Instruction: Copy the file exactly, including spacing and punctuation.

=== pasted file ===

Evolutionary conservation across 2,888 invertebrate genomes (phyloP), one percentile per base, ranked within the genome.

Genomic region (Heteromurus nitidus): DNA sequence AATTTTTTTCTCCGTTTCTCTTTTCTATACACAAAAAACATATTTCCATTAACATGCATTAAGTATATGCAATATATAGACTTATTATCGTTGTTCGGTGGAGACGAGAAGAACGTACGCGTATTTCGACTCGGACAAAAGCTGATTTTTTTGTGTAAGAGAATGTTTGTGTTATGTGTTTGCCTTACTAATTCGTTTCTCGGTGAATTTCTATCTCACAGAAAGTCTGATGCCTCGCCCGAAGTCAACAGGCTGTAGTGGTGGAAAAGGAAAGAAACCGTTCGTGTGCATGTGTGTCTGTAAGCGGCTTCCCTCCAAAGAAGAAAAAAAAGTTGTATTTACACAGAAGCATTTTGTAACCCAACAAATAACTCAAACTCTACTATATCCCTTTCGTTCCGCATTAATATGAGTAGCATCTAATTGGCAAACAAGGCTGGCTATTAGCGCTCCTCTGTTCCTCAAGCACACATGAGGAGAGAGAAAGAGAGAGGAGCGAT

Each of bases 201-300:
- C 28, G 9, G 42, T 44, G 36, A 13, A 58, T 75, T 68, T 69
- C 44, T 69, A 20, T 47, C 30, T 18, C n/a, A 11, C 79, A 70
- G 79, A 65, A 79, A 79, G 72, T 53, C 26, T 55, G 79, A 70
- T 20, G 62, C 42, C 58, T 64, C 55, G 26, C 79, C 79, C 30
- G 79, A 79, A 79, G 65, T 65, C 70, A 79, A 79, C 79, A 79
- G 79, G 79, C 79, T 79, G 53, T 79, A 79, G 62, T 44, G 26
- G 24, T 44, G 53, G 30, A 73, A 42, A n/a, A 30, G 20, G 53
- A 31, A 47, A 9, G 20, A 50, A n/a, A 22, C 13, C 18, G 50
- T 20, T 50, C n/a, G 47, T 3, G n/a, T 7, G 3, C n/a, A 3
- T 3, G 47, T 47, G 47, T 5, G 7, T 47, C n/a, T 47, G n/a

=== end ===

Evolutionary conservation across 2,888 invertebrate genomes (phyloP), one percentile per base, ranked within the genome.

Genomic region (Heteromurus nitidus): DNA sequence AATTTTTTTCTCCGTTTCTCTTTTCTATACACAAAAAACATATTTCCATTAACATGCATTAAGTATATGCAATATATAGACTTATTATCGTTGTTCGGTGGAGACGAGAAGAACGTACGCGTATTTCGACTCGGACAAAAGCTGATTTTTTTGTGTAAGAGAATGTTTGTGTTATGTGTTTGCCTTACTAATTCGTTTCTCGGTGAATTTCTATCTCACAGAAAGTCTGATGCCTCGCCCGAAGTCAACAGGCTGTAGTGGTGGAAAAGGAAAGAAACCGTTCGTGTGCATGTGTGTCTGTAAGCGGCTTCCCTCCAAAGAAGAAAAAAAAGTTGTATTTACACAGAAGCATTTTGTAACCCAACAAATAACTCAAACTCTACTATATCCCTTTCGTTCCGCATTAATATGAGTAGCATCTAATTGGCAAACAAGGCTGGCTATTAGCGCTCCTCTGTTCCTCAAGCACACATGAGGAGAGAGAAAGAGAGAGGAGCGAT

Each of bases 201-300:
- C 28, G 9, G 42, T 44, G 36, A 13, A 58, T 75, T 68, T 69
- C 44, T 69, A 20, T 47, C 30, T 18, C n/a, A 11, C 79, A 70
- G 79, A 65, A 79, A 79, G 72, T 53, C 26, T 55, G 79, A 70
- T 20, G 62, C 42, C 58, T 64, C 55, G 26, C 79, C 79, C 30
- G 79, A 79, A 79, G 65, T 65, C 70, A 79, A 79, C 79, A 79
- G 79, G 79, C 79, T 79, G 53, T 79, A 79, G 62, T 44, G 26
- G 24, T 44, G 53, G 30, A 73, A 42, A n/a, A 30, G 20, G 53
- A 31, A 47, A 9, G 20, A 50, A n/a, A 22, C 13, C 18, G 50
- T 20, T 50, C n/a, G 47, T 3, G n/a, T 7, G 3, C n/a, A 3
- T 3, G 47, T 47, G 47, T 5, G 7, T 47, C n/a, T 47, G n/a